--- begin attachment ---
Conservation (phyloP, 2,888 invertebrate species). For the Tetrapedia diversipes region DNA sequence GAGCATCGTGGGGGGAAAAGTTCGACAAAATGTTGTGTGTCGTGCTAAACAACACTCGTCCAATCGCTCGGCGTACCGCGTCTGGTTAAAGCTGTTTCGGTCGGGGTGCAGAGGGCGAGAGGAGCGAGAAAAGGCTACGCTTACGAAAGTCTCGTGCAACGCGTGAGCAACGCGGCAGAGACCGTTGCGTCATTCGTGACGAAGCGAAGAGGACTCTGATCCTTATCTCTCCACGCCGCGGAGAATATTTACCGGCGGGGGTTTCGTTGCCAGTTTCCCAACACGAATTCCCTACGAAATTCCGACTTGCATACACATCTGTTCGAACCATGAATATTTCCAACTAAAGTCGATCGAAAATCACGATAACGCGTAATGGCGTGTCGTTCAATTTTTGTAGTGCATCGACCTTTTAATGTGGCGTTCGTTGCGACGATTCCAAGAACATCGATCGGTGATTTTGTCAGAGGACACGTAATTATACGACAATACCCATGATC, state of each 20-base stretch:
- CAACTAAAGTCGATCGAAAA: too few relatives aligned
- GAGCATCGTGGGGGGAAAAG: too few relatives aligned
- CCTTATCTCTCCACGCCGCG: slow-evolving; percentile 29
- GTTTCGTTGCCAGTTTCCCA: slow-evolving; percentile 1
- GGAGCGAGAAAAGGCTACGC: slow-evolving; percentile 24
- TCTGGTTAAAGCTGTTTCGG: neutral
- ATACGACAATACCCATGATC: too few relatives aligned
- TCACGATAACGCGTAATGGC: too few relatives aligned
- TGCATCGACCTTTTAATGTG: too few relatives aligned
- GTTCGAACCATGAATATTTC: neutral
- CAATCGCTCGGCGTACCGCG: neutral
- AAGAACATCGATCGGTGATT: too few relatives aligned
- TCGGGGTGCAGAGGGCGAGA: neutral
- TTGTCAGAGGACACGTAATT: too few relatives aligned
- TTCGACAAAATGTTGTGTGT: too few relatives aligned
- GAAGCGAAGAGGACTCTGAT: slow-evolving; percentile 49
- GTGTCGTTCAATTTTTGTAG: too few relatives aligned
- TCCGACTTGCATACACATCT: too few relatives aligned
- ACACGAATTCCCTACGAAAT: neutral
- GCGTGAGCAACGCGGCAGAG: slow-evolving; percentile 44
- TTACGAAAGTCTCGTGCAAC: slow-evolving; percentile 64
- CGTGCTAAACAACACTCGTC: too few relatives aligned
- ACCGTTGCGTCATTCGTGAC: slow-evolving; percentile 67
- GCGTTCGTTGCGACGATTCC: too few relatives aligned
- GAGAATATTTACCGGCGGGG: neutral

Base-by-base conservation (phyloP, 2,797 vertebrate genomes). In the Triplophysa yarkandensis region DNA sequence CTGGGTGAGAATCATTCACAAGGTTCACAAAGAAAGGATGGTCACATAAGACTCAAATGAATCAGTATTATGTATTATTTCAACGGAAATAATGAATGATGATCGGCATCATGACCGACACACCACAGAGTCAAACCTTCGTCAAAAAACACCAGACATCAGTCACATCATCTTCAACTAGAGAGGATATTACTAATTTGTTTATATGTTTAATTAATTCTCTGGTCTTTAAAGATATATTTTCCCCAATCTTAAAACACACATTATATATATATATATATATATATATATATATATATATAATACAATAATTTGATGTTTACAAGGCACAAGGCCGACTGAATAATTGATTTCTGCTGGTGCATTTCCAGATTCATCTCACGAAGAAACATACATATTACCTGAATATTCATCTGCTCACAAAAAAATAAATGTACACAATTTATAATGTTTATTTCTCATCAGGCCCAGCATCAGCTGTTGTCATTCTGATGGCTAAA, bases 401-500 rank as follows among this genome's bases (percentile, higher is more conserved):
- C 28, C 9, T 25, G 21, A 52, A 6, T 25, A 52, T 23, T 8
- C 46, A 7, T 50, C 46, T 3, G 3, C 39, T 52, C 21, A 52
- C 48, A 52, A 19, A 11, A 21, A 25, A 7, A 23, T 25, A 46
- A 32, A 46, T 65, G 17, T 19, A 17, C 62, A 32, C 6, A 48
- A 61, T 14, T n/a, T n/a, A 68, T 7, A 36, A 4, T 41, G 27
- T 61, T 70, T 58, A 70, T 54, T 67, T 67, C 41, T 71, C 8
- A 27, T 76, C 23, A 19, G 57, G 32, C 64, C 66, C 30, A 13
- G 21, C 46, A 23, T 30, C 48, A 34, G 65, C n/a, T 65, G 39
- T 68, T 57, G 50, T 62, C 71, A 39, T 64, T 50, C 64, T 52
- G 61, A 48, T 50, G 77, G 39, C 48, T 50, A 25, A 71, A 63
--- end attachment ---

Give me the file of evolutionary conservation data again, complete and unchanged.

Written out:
Conservation (phyloP, 2,888 invertebrate species). For the Tetrapedia diversipes region DNA sequence GAGCATCGTGGGGGGAAAAGTTCGACAAAATGTTGTGTGTCGTGCTAAACAACACTCGTCCAATCGCTCGGCGTACCGCGTCTGGTTAAAGCTGTTTCGGTCGGGGTGCAGAGGGCGAGAGGAGCGAGAAAAGGCTACGCTTACGAAAGTCTCGTGCAACGCGTGAGCAACGCGGCAGAGACCGTTGCGTCATTCGTGACGAAGCGAAGAGGACTCTGATCCTTATCTCTCCACGCCGCGGAGAATATTTACCGGCGGGGGTTTCGTTGCCAGTTTCCCAACACGAATTCCCTACGAAATTCCGACTTGCATACACATCTGTTCGAACCATGAATATTTCCAACTAAAGTCGATCGAAAATCACGATAACGCGTAATGGCGTGTCGTTCAATTTTTGTAGTGCATCGACCTTTTAATGTGGCGTTCGTTGCGACGATTCCAAGAACATCGATCGGTGATTTTGTCAGAGGACACGTAATTATACGACAATACCCATGATC, state of each 20-base stretch:
- CAACTAAAGTCGATCGAAAA: too few relatives aligned
- GAGCATCGTGGGGGGAAAAG: too few relatives aligned
- CCTTATCTCTCCACGCCGCG: slow-evolving; percentile 29
- GTTTCGTTGCCAGTTTCCCA: slow-evolving; percentile 1
- GGAGCGAGAAAAGGCTACGC: slow-evolving; percentile 24
- TCTGGTTAAAGCTGTTTCGG: neutral
- ATACGACAATACCCATGATC: too few relatives aligned
- TCACGATAACGCGTAATGGC: too few relatives aligned
- TGCATCGACCTTTTAATGTG: too few relatives aligned
- GTTCGAACCATGAATATTTC: neutral
- CAATCGCTCGGCGTACCGCG: neutral
- AAGAACATCGATCGGTGATT: too few relatives aligned
- TCGGGGTGCAGAGGGCGAGA: neutral
- TTGTCAGAGGACACGTAATT: too few relatives aligned
- TTCGACAAAATGTTGTGTGT: too few relatives aligned
- GAAGCGAAGAGGACTCTGAT: slow-evolving; percentile 49
- GTGTCGTTCAATTTTTGTAG: too few relatives aligned
- TCCGACTTGCATACACATCT: too few relatives aligned
- ACACGAATTCCCTACGAAAT: neutral
- GCGTGAGCAACGCGGCAGAG: slow-evolving; percentile 44
- TTACGAAAGTCTCGTGCAAC: slow-evolving; percentile 64
- CGTGCTAAACAACACTCGTC: too few relatives aligned
- ACCGTTGCGTCATTCGTGAC: slow-evolving; percentile 67
- GCGTTCGTTGCGACGATTCC: too few relatives aligned
- GAGAATATTTACCGGCGGGG: neutral

Base-by-base conservation (phyloP, 2,797 vertebrate genomes). In the Triplophysa yarkandensis region DNA sequence CTGGGTGAGAATCATTCACAAGGTTCACAAAGAAAGGATGGTCACATAAGACTCAAATGAATCAGTATTATGTATTATTTCAACGGAAATAATGAATGATGATCGGCATCATGACCGACACACCACAGAGTCAAACCTTCGTCAAAAAACACCAGACATCAGTCACATCATCTTCAACTAGAGAGGATATTACTAATTTGTTTATATGTTTAATTAATTCTCTGGTCTTTAAAGATATATTTTCCCCAATCTTAAAACACACATTATATATATATATATATATATATATATATATATATATAATACAATAATTTGATGTTTACAAGGCACAAGGCCGACTGAATAATTGATTTCTGCTGGTGCATTTCCAGATTCATCTCACGAAGAAACATACATATTACCTGAATATTCATCTGCTCACAAAAAAATAAATGTACACAATTTATAATGTTTATTTCTCATCAGGCCCAGCATCAGCTGTTGTCATTCTGATGGCTAAA, bases 401-500 rank as follows among this genome's bases (percentile, higher is more conserved):
- C 28, C 9, T 25, G 21, A 52, A 6, T 25, A 52, T 23, T 8
- C 46, A 7, T 50, C 46, T 3, G 3, C 39, T 52, C 21, A 52
- C 48, A 52, A 19, A 11, A 21, A 25, A 7, A 23, T 25, A 46
- A 32, A 46, T 65, G 17, T 19, A 17, C 62, A 32, C 6, A 48
- A 61, T 14, T n/a, T n/a, A 68, T 7, A 36, A 4, T 41, G 27
- T 61, T 70, T 58, A 70, T 54, T 67, T 67, C 41, T 71, C 8
- A 27, T 76, C 23, A 19, G 57, G 32, C 64, C 66, C 30, A 13
- G 21, C 46, A 23, T 30, C 48, A 34, G 65, C n/a, T 65, G 39
- T 68, T 57, G 50, T 62, C 71, A 39, T 64, T 50, C 64, T 52
- G 61, A 48, T 50, G 77, G 39, C 48, T 50, A 25, A 71, A 63